I am sure there will be plenty of dissents in the readers' comments and of course we will all find out shortly whether my optimism is misplaced or not - but what if I am right, what does it mean for the stock's valuation?
Buyback a dollar for 70 cents?
The above sub-heading is a little misleading. Many bank investors repeat the mantra about trading below tangible book as gospel and a key reason for investing in a particular banking stock. The underlying presumption is that this is the theoretical liquidation value of the stock, hence if it trades below book there is a potential arbitrage there - this is of course completely misguided.
Take Citi as an example, it trades below 0.7x tangible book currently - to suggest that Citi could liquidate its institutional assets and recover $75 billion or so of capital is plainly ridiculous. In other words, one needs to think about going-concern returns on net assets as opposed to unrealistic assumptions around theoretical liquidation scenarios expected to be in line with GAAP assets' valuation. Realistically, if Citi (or any other major bank) ever needs to liquidate its assets - it will be hugely capital destroying.
So what are sustainable going-concern returns for Citigroup?
Citi's management believes a reasonable RoTCE through the cycle is ~15%. The math is simple - GCB is capable of delivering 20+% RoTCE, the institutional business delivers ~14% and factor in some drag on returns from the Corporate center. In that context, normal means the Fed's short term rates at ~200 basis points or higher and the economy GDP growth is closer to 3% than 2%.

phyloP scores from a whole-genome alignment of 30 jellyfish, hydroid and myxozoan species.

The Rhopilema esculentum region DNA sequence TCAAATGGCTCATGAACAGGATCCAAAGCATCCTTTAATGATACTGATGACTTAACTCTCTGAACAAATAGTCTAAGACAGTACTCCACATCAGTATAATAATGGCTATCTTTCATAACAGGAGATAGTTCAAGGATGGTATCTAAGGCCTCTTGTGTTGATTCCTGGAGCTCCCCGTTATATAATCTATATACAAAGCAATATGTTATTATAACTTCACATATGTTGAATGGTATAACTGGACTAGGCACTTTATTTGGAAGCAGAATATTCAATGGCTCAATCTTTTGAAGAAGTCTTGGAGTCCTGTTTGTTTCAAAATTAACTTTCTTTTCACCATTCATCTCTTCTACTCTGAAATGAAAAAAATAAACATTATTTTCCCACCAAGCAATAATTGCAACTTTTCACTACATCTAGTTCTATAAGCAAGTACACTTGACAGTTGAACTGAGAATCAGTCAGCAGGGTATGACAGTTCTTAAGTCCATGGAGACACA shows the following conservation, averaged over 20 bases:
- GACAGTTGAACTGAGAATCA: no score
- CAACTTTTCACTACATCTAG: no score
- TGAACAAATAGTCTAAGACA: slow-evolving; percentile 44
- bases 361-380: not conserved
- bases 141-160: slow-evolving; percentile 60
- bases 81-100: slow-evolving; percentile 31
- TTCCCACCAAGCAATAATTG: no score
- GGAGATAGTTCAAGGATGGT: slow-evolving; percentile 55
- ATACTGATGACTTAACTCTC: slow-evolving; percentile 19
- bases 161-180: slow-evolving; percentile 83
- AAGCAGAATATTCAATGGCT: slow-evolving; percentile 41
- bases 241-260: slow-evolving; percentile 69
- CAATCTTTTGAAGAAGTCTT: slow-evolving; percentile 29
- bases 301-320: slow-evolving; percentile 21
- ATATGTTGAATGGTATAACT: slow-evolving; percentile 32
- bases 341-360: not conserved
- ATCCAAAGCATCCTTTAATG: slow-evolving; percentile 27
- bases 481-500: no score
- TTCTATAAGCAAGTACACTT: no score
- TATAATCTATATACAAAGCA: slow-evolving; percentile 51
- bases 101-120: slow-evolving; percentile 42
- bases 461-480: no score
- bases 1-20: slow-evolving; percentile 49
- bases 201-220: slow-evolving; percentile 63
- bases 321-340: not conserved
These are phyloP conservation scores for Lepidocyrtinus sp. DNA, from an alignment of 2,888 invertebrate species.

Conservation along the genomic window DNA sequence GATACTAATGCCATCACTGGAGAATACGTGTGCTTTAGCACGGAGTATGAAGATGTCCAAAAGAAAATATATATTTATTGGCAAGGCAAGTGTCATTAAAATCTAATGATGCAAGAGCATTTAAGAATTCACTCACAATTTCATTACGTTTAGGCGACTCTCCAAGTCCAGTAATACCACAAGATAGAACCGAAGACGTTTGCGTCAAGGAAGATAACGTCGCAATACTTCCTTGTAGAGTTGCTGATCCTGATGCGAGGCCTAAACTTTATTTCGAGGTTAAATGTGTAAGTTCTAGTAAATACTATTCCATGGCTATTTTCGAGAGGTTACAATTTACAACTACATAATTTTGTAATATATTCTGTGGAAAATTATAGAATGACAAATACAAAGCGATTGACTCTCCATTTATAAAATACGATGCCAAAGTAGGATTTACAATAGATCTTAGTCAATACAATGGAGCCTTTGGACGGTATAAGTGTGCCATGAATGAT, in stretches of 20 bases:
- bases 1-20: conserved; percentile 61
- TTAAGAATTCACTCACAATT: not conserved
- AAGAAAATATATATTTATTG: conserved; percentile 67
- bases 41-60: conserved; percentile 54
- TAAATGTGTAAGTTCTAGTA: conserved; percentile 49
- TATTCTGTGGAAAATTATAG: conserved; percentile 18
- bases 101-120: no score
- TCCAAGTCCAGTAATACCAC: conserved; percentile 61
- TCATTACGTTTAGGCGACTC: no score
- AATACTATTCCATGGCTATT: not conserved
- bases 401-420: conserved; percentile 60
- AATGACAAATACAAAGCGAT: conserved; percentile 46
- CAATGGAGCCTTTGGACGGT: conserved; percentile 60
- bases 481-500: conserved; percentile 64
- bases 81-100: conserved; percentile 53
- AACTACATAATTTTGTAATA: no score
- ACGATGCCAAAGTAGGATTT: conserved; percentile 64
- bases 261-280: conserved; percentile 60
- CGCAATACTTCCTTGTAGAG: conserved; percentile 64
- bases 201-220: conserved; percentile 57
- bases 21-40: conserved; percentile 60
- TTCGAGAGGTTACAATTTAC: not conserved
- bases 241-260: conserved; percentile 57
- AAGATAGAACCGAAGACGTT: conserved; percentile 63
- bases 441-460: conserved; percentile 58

Are these unrealistic presumptions for the new normal?
Perhaps so, especially if you subscribe to Larry Summer's secular stagnation narrative. In any case, Citi still earns above its cost of capital (excluding the non-productive DTA capital) even in this mediocre macro environment - as such, if it able to demonstrate that it can, in fact return excess capital to shareholders - it is really analogous to buying a dollar for 70 cents (or less).
Citi at $43 per share is a clear bargain - especially if you factor in the upcoming CCAR catalyst. If you are a long-term investor - do not be overly concerned about the potential temporary downside from a Brexit. If the stock moves down sharply, it simply means Citi could buy back shares at a greater discount.
A large part of the investment thesis in Citigroup is the capital return narrative. The key of course is for Citi to deliver on CCAR 2016 - Mr. Corbat cannot afford another mediocre CCAR submission and let another year to pass by.
Shareholders (including myself) are growing increasingly impatient.
I will be covering the CCAR results for all the large U.S. banks - if of interest, do subscribe as a "real-time follower" at the top of this page.
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Disclosure: I am/we are long C.
I wrote this article myself, and it expresses my own opinions. I am not receiving compensation for it (other than from Seeking Alpha). I have no business relationship with any company whose stock is mentioned in this article.